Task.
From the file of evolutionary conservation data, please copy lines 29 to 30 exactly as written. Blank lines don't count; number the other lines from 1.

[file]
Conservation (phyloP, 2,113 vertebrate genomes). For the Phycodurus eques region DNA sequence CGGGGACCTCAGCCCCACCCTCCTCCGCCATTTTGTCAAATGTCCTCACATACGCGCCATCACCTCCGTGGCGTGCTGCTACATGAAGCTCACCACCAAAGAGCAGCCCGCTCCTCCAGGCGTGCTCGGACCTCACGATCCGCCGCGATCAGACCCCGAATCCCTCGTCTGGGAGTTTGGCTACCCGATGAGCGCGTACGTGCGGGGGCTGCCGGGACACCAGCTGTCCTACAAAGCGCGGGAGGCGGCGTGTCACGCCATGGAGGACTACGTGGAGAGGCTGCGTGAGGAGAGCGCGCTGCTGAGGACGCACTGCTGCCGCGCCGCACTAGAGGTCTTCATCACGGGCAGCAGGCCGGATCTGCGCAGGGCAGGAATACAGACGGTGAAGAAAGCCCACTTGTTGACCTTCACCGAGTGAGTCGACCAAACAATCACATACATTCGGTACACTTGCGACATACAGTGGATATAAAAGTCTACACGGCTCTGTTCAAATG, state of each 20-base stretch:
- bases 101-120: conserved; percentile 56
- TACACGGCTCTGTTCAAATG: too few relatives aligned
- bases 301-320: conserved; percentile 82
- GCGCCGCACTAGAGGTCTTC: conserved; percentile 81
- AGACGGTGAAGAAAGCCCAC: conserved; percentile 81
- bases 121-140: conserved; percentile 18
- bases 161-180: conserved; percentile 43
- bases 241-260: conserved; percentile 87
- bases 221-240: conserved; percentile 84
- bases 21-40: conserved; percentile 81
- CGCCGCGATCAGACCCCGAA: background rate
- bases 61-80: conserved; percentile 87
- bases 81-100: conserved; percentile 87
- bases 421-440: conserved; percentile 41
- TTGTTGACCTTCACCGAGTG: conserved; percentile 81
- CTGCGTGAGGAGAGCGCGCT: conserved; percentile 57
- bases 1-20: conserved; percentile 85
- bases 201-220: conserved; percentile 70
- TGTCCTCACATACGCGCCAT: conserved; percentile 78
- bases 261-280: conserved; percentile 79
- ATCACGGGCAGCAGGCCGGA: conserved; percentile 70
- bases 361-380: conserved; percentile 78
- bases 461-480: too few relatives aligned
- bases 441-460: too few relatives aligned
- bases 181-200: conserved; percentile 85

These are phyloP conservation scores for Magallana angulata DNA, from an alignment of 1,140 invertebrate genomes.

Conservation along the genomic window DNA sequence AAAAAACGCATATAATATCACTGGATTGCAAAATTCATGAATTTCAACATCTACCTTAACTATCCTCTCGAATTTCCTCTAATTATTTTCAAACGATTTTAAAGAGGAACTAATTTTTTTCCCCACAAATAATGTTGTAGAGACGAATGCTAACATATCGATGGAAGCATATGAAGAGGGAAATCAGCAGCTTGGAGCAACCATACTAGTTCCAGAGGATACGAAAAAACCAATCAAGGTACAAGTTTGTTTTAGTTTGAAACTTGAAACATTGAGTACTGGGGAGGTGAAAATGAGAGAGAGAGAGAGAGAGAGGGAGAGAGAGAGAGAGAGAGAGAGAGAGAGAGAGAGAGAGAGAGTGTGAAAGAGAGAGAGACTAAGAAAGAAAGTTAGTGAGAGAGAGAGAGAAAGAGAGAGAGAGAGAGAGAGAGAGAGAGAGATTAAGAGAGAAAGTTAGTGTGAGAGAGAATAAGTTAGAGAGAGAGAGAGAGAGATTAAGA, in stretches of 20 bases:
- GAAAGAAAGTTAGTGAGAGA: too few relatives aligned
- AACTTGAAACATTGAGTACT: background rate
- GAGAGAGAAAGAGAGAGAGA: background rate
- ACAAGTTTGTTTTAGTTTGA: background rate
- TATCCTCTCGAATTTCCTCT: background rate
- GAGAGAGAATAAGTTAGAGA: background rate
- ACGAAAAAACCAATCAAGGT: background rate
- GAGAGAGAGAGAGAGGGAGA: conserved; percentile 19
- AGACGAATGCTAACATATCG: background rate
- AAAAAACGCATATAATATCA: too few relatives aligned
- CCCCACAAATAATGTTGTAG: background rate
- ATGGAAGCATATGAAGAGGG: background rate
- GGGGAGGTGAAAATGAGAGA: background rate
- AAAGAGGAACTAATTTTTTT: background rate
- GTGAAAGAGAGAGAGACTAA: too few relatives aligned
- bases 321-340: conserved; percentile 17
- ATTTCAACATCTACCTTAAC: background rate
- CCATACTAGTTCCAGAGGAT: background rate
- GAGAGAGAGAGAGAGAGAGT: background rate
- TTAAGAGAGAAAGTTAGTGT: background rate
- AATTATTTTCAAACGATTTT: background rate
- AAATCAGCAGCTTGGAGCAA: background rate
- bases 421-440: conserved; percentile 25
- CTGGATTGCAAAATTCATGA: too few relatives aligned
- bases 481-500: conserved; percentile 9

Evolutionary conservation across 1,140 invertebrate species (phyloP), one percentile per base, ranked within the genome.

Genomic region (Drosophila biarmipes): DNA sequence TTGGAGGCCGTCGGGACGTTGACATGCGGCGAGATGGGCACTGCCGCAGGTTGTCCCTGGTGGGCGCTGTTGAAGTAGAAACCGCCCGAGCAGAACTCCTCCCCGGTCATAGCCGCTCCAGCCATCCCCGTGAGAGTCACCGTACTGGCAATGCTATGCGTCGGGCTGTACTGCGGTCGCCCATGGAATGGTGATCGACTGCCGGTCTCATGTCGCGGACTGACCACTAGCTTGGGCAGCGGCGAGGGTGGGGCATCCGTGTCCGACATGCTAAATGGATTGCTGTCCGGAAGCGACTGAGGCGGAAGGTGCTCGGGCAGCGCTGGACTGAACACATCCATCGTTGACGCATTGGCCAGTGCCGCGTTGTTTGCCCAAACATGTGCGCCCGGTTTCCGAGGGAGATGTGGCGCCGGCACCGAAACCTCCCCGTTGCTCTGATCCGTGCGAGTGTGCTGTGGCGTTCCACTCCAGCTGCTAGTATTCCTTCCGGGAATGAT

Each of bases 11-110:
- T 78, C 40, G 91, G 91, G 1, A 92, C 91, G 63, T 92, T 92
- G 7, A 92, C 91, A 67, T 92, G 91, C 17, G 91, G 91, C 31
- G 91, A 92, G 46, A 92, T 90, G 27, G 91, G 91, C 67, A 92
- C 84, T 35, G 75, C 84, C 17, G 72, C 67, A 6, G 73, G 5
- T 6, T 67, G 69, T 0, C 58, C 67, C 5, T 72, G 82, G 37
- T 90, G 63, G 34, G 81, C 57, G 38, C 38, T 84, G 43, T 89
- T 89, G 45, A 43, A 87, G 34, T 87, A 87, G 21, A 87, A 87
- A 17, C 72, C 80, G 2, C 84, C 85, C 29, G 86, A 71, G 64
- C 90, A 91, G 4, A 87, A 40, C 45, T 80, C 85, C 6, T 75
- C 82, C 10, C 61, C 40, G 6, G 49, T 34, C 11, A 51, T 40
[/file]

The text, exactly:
- GAAAGAAAGTTAGTGAGAGA: too few relatives aligned
- AACTTGAAACATTGAGTACT: background rate